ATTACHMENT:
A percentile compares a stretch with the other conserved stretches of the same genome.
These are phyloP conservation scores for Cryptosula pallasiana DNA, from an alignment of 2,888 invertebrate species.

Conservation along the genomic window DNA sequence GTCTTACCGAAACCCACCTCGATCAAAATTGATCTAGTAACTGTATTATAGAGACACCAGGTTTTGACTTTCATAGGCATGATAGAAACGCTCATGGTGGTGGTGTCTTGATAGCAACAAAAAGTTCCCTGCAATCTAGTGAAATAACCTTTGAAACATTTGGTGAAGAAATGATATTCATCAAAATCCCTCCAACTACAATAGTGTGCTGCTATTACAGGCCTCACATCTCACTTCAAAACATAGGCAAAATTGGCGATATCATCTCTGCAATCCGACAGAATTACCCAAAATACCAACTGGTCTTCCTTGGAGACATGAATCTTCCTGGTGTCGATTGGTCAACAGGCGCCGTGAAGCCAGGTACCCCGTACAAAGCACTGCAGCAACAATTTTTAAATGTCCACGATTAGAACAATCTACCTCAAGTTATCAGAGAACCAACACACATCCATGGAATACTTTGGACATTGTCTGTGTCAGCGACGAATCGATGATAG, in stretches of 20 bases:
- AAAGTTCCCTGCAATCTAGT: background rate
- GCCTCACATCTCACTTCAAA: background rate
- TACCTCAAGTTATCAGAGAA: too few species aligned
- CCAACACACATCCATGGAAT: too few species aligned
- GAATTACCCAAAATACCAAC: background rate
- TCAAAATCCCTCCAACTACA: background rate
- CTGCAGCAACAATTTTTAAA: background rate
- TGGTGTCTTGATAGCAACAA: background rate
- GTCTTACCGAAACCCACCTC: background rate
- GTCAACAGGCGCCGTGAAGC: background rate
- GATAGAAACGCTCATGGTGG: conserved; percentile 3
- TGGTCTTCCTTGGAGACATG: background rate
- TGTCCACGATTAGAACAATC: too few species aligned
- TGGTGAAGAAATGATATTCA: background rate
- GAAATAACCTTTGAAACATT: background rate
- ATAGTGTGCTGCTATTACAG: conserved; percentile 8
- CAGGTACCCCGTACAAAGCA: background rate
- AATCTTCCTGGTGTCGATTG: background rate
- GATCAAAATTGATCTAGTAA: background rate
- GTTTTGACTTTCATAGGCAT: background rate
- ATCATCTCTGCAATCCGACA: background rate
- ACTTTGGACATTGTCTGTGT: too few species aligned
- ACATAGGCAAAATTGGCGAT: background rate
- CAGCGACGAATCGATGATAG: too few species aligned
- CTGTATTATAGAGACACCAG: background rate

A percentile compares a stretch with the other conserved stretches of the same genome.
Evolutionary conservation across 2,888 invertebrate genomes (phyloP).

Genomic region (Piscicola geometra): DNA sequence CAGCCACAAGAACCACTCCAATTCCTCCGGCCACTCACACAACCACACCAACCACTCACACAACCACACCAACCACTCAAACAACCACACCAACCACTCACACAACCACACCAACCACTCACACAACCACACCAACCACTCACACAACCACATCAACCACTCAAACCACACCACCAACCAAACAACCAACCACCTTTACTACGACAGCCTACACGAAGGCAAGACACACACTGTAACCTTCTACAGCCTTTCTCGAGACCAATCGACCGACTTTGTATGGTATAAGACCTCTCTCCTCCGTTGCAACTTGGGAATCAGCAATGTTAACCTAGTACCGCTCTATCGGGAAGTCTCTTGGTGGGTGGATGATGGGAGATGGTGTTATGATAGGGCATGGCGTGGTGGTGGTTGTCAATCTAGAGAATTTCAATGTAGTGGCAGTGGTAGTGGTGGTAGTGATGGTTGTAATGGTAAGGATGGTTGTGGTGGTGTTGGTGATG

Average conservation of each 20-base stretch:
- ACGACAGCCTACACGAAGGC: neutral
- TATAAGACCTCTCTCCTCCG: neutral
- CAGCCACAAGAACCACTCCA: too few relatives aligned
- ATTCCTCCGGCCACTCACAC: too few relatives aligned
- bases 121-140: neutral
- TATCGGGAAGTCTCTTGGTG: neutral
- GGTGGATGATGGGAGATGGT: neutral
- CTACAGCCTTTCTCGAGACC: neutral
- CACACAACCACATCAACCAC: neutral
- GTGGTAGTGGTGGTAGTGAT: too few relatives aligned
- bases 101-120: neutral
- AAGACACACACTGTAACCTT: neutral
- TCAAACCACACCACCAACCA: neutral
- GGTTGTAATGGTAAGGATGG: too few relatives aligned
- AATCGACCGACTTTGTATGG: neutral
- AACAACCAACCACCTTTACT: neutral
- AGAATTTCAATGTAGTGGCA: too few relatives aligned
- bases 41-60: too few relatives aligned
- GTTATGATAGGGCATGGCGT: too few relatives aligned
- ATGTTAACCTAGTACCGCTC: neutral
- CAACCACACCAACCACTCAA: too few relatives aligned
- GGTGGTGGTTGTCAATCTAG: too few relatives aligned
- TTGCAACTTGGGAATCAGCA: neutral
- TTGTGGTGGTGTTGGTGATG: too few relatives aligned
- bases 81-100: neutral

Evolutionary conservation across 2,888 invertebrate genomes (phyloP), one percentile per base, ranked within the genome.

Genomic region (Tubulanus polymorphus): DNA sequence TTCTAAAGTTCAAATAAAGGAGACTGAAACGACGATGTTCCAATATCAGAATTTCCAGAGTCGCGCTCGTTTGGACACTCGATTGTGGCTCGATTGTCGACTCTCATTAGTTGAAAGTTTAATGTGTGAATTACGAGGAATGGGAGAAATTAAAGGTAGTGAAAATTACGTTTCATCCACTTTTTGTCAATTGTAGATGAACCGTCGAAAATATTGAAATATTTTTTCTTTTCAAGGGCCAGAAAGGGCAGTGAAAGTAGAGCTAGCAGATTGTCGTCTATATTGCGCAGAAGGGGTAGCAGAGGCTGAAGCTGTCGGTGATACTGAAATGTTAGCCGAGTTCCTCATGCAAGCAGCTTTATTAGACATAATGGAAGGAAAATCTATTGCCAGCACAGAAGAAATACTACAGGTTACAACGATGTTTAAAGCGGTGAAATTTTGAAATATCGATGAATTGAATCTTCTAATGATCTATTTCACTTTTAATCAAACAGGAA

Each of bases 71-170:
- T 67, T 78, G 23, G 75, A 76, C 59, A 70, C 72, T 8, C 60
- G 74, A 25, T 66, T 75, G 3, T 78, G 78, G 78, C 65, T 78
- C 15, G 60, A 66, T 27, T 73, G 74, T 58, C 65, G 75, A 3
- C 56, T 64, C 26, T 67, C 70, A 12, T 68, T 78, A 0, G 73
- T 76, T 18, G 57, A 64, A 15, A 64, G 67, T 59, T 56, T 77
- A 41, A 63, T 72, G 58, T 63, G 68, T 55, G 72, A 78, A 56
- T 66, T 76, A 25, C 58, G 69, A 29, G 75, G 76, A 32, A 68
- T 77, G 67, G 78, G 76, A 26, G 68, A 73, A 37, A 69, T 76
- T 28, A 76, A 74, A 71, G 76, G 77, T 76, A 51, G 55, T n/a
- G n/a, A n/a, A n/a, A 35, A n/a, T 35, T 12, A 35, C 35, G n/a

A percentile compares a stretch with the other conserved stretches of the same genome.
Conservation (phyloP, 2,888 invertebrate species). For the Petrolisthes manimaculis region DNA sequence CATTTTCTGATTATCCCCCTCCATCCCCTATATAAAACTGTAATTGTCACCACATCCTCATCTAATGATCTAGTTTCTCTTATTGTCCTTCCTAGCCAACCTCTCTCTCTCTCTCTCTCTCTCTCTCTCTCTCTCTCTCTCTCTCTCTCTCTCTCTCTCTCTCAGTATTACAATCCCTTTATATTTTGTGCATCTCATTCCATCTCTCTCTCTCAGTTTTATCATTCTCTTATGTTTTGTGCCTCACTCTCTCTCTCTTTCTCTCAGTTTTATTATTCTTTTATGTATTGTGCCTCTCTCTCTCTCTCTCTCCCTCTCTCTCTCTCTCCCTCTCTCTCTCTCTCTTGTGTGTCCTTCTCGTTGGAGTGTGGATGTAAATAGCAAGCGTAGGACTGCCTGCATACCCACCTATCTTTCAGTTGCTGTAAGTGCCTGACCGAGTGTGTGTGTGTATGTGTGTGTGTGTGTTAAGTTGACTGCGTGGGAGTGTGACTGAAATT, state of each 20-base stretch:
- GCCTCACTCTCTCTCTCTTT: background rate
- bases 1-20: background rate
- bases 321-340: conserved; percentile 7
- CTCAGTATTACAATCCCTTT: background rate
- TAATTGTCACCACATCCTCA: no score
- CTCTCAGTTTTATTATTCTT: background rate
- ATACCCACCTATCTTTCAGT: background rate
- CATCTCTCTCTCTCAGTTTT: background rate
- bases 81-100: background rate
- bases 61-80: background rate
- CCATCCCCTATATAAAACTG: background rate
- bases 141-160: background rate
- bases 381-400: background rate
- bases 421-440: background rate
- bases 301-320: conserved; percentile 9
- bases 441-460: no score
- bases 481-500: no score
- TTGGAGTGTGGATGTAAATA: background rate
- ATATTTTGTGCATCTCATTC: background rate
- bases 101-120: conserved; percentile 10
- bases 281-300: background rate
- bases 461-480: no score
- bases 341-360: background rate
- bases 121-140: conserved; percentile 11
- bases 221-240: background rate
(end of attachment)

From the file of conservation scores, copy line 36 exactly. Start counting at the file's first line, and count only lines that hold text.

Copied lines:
- ATTCCTCCGGCCACTCACAC: too few relatives aligned